Did You Know?

Trivia:
Although Bart and Laurie are loosely based on Bonnie Parker and Clyde Barrow, the scene in which they hold up the factory appears to have been inspired by a holdup at the Nashville, Arkansas, Coca-Cola factory in 1938 by two men, Floyd Hamilton and Huron "Terrible Ted" Walters. Hamilton was a former associate of Bonnie and Clyde's.See more »
Goofs:
Crew or equipment visible: Cameraman, camera and tripod shadow visible when car cuts through canyon in final chase.See more »
Quotes:
Bart:We go together, Annie. I don't know why. Maybe like guns and ammunition go together.See more »
Movie Connections:
Referenced in Swoon (1992)See more »
Soundtrack:
Laughing on the Outside (Crying on the Inside)See more »

FAQ

This FAQ is empty. Add the first question.
17 out of 18 people found the following review useful.
The original title was "Gun Crazy" and it was released in 1949, 30 June 2007
Author: sorterdave from United States

I have long been a fan of Film Noir. I consider this film to be unique and one of the best. The first and only time I saw it in a theater was in 1949 when I was 14. It was titled "Gun Crazy". I thought it was great but it didn't receive rave reviews or last long in hometown theaters. I understand they renamed it "Deadly Is The Female" in 1950 for its release in England, reason being that co-star Peggy Cummins was British and emphasizing the female star would be better box-office.

In the years that passed I wanted to see it again but it didn't appear on TV or later on any videotape that I knew of. In the 1983 Richard Geer film "Breathless" there is a chase scene where he is trying to escape by way of the stage behind a movie screen. On that screen was playing what I immediately recognized as "Gun Crazy". Over the years since then I have continued to look for the movie but was unable to find it. Less than a month ago I found it on DVD and purchased an excellent copy. I found that the movie is just as good as I remember it.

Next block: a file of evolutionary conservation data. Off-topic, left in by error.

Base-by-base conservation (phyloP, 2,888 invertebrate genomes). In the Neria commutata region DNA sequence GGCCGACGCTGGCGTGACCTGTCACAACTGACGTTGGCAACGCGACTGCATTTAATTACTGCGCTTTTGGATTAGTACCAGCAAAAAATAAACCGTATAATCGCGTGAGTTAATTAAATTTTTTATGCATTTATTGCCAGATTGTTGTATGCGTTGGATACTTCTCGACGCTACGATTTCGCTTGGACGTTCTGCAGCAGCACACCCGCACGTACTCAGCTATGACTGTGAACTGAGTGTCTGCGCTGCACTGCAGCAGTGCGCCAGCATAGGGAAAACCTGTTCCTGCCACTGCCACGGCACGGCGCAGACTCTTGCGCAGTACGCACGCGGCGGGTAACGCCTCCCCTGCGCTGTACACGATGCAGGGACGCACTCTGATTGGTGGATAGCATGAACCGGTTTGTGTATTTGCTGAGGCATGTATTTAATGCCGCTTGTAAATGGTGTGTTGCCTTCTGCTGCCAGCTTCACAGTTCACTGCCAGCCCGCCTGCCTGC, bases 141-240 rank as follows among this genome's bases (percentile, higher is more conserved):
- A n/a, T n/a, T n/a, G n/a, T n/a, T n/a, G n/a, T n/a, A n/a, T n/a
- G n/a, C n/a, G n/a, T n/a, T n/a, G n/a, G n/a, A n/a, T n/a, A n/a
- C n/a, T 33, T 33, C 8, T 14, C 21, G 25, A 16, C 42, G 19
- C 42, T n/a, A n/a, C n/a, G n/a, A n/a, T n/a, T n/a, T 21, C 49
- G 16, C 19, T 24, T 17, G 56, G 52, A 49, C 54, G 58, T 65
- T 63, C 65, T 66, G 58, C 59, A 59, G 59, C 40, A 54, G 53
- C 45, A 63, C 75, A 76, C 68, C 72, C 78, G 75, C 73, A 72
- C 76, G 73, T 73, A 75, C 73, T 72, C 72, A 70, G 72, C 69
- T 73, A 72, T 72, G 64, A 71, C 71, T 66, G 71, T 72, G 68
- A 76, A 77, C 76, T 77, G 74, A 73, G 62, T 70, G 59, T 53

The film is essentially a story of a boy named Bart Tare (Russ Tamblyn) who loves guns for sport but refuses to harm any living being with them. After stealing one from a local store, he is caught and sent to a reformatory. The story continues four reformatory years plus one army hitch later when an adult Bart (John Dall) is discharged. He and some friends go to a cheap carnival where he sees and immediately falls for a trick shot artist, Annie Laurie Starr (Peggy Cummins). He beats her in a shooting contest but is offered a job in the act rather than the prize he was supposed to win.

Bart is unaware of her dark past, which includes hints of prostitution and the murder of a man in St. Louis. After a showdown with the jealous carnival owner they run off together and get married. When their money runs out, Bart wants to get a job but Annie Laurie's mind runs in a different direction, armed robbery. Reluctantly, Bart gives in and they set off on a spree of low paying stickups. By this time, Bart is increasingly aware that Annie Laurie has homicidal tendencies that he is barely able to keep under control. They plan a big-time robbery during which she kills two people without his knowledge. The rest of the movie deals with their flight from justice and ultimate payment for their crimes. In all, it is a classic scenario of "Bad Girl" leads a "Good Boy" into evil.

Personal opinion is that John Dall did a better acting job in this movie than he did in "Rope". In a bit of self-analysis I must admit that I have long been fascinated by "Wicked Women". This movie alone placed Peggy Cummins among my favorite "femme fatales", which included the queen of mean, Barbara Stanwyck, Marlene Dietrich, Beverly Michaels and other notables.

If you like classic film noir, it is a good movie to remember and see again.

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Message Boards

Discuss this movie with other users on IMDb message board for Gun Crazy (1950)
Recent Posts (updated daily)User
The shooting match at the carnival mozartmessiah
Is Frances Irwin really Debbie Reynolds? hipdadiddy
the gun is symbolic of... leadbelly27
Stunts at the carnaval filmfanaticNorCal
PEGGY CUMMINS/GUN CRAZY BG43214
swamp in the mountains? nbreyfogle-1